I talked five runners into running their first marathon with me at my last US state marathon. We trained for a full 20 weeks with a slow build-up. I did that for my first marathon, and probably for the Pikes Peak Marathon. Otherwise, I run marathons often enough that I don’t change much other than building up my long-run distance.

What has been your most serious running injury?

I have been incredibly lucky. I’ve only had a couple of falling injuries. I was out for four weeks with a broken wrist in 2018 when I slipped on ice on a trail run. I also tripped on an uneven sidewalk in January 2019 and required some stitches and new teeth. But it was a terrible Wisconsin cold snap that kept me from running rather than my broken face.

What cross-training exercises do you commit to?

I commit to swimming, yoga and cycling – one of those activities once each week.

What would persuade you to work with a running coach?

I’m still happily running at 56 years old, but after 25 years of marathons I think most of my “things to train for” are behind me. Maybe I would look to a coach if I wanted to try to qualify for the Boston Marathon in my next age group, or take on a Half-Ironman.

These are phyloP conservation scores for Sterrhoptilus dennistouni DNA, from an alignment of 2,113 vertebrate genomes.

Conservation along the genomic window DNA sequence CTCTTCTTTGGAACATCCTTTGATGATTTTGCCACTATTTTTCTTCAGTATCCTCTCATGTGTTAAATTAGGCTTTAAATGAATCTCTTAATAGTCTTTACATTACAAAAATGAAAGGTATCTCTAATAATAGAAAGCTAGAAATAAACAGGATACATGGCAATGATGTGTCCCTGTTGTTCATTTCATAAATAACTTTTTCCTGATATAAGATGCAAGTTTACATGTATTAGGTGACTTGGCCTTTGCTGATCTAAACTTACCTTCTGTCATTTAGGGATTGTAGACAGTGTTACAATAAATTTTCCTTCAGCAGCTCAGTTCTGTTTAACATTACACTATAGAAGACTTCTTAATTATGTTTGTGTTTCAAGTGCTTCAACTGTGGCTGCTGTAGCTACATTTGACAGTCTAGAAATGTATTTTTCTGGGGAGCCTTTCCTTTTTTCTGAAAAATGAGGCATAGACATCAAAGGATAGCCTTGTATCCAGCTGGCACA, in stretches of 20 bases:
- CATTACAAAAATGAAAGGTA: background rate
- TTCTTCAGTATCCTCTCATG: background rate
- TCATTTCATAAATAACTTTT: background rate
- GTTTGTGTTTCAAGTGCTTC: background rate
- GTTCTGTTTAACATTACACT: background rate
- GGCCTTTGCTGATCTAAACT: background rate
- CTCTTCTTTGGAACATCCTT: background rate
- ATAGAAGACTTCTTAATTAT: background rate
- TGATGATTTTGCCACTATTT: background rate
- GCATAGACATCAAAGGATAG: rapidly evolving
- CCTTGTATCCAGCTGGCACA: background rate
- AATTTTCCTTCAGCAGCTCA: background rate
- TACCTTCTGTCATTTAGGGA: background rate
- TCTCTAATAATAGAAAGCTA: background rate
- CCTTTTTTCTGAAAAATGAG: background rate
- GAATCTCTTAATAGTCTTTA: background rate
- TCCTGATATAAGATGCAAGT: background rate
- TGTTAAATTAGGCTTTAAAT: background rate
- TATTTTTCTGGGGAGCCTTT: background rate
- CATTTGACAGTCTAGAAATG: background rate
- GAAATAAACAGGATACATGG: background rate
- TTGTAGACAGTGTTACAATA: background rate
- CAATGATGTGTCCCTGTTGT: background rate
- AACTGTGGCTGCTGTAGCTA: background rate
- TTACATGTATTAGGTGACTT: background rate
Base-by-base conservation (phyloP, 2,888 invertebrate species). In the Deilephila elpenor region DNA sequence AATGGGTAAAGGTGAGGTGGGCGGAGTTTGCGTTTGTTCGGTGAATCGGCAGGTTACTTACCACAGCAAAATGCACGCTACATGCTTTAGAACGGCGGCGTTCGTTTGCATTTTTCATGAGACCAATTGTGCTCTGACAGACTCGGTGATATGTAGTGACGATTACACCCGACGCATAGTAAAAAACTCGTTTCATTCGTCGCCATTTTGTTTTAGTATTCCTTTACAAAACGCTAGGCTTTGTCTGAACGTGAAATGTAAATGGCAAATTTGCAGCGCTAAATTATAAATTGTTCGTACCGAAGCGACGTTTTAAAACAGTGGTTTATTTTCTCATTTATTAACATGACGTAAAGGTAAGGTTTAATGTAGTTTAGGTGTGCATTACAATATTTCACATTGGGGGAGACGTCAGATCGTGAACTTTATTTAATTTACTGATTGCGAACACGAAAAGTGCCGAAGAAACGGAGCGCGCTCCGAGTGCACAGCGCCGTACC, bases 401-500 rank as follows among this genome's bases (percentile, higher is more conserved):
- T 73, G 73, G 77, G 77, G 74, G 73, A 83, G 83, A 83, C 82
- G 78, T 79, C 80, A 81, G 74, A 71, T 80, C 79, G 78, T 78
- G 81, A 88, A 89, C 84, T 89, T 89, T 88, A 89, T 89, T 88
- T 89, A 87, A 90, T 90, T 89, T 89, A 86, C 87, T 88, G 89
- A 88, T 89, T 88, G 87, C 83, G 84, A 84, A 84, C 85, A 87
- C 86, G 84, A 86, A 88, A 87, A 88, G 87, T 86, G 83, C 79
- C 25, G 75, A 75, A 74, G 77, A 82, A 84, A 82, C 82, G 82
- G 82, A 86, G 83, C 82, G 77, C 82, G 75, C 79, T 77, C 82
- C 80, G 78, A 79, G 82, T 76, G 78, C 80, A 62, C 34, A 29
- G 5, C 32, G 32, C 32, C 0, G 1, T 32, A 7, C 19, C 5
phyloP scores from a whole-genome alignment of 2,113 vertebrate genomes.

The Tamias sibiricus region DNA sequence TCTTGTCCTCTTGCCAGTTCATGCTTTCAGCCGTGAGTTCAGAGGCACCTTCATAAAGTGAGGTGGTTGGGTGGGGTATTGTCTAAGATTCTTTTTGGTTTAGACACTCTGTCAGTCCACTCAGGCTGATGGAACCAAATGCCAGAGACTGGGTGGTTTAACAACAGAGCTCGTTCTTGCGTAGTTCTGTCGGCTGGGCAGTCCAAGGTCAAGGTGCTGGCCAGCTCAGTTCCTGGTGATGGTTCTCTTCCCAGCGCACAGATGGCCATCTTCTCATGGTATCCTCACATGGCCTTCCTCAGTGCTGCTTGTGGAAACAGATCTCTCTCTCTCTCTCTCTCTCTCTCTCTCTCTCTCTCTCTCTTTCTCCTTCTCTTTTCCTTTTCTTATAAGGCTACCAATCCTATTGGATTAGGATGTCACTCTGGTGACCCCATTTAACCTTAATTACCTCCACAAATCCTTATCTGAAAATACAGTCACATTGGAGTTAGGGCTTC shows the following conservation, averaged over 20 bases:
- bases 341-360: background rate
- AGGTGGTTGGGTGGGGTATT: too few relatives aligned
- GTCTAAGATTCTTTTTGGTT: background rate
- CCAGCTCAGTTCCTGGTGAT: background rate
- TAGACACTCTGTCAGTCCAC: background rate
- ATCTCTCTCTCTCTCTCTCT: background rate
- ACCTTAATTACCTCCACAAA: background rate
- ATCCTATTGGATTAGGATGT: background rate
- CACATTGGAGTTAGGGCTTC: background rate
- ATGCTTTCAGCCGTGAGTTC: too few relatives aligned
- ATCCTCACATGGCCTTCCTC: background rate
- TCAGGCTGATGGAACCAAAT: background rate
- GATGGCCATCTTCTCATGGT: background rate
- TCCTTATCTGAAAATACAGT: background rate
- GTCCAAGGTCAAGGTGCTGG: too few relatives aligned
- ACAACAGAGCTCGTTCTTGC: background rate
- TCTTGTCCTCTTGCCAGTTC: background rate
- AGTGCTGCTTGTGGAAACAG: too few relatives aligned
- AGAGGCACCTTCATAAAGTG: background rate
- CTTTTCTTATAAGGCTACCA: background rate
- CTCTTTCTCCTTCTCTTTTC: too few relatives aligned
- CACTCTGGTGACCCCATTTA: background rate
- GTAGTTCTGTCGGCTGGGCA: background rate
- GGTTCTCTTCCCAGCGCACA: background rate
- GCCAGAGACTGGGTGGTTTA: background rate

What does running mean to you?

Running has become so much a part of my identity that I don’t know what it will be like when I have to start saying “I used to”.

Discover the World through Running

Run the World (2016) by Becky Wade


Year-long Adventure

In 2012, Becky Wade, a top university track runner from Texas, wins a fellowship to travel across the world. She uses the experience to learn different running practices to incorporate in her own training. She uses public transport to get around, and does not race seriously.

She aims to discover the most effective running plan, balancing the need for freedom and flexible with a demanding volume.


England

Inspired as a spectator at the women’s 2012 Olympic marathon, Wade learns that elite runners do not train and race hard all of the time, but are strategic in their surges.